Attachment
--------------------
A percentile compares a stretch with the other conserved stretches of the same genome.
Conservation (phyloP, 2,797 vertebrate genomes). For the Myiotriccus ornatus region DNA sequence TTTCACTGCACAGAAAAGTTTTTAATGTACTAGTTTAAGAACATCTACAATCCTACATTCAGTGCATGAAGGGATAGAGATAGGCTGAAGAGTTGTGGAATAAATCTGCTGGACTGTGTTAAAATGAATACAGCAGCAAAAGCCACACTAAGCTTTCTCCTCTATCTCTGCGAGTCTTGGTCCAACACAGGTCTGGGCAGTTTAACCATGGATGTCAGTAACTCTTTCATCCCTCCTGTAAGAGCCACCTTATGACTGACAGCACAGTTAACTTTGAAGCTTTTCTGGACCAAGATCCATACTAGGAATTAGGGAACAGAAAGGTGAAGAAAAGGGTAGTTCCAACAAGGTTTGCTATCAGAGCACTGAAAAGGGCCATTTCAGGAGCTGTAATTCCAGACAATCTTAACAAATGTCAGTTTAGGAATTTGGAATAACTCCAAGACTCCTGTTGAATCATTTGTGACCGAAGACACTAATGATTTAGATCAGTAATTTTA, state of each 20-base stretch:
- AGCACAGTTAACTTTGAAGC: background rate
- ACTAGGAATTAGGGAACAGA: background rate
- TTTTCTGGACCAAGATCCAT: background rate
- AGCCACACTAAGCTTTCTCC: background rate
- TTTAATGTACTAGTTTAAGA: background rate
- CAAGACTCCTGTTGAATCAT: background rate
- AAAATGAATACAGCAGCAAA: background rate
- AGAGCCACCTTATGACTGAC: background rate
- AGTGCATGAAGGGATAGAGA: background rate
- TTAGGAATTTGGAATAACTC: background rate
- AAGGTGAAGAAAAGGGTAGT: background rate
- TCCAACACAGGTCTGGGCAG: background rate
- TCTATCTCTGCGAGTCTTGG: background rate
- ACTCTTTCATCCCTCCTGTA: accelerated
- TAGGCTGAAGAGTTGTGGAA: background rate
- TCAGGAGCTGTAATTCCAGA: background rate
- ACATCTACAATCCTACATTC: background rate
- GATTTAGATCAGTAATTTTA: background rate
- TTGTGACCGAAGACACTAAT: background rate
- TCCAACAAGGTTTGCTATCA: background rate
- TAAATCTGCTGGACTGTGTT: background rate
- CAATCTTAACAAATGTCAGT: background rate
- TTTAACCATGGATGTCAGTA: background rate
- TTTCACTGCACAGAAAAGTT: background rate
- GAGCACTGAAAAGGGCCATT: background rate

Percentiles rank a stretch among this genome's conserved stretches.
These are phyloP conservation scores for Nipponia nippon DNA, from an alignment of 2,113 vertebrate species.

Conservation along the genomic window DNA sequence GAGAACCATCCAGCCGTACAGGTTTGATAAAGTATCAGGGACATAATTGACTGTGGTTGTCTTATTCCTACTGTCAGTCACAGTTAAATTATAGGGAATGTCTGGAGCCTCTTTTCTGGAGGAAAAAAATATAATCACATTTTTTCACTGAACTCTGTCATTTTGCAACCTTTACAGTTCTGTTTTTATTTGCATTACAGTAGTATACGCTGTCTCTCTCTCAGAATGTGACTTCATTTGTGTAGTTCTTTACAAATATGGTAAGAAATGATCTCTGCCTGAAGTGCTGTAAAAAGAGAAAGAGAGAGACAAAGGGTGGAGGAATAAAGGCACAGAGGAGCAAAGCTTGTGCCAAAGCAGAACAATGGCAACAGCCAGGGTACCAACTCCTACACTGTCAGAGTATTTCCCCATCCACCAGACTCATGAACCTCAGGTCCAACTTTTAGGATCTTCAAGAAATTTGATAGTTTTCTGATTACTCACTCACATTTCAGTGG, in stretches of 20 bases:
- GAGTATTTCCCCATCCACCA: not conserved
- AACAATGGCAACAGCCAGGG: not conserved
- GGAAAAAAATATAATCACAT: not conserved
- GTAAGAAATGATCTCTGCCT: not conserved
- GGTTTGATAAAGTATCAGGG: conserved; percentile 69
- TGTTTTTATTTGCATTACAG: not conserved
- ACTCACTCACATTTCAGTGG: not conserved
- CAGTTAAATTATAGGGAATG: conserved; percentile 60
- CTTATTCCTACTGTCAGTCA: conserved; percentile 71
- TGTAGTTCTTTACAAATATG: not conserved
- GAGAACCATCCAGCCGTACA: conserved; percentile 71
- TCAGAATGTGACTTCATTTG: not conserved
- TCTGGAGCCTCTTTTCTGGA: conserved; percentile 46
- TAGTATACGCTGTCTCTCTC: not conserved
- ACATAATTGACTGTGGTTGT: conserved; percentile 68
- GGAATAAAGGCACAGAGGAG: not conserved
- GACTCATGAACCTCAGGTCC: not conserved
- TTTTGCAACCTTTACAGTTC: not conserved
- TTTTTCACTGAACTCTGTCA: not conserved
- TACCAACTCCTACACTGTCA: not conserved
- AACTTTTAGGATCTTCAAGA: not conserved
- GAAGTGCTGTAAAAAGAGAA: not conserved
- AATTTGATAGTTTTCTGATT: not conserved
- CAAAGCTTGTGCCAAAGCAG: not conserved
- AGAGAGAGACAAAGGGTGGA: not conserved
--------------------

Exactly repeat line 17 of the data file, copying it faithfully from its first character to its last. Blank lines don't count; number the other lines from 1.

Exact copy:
- TAGGCTGAAGAGTTGTGGAA: background rate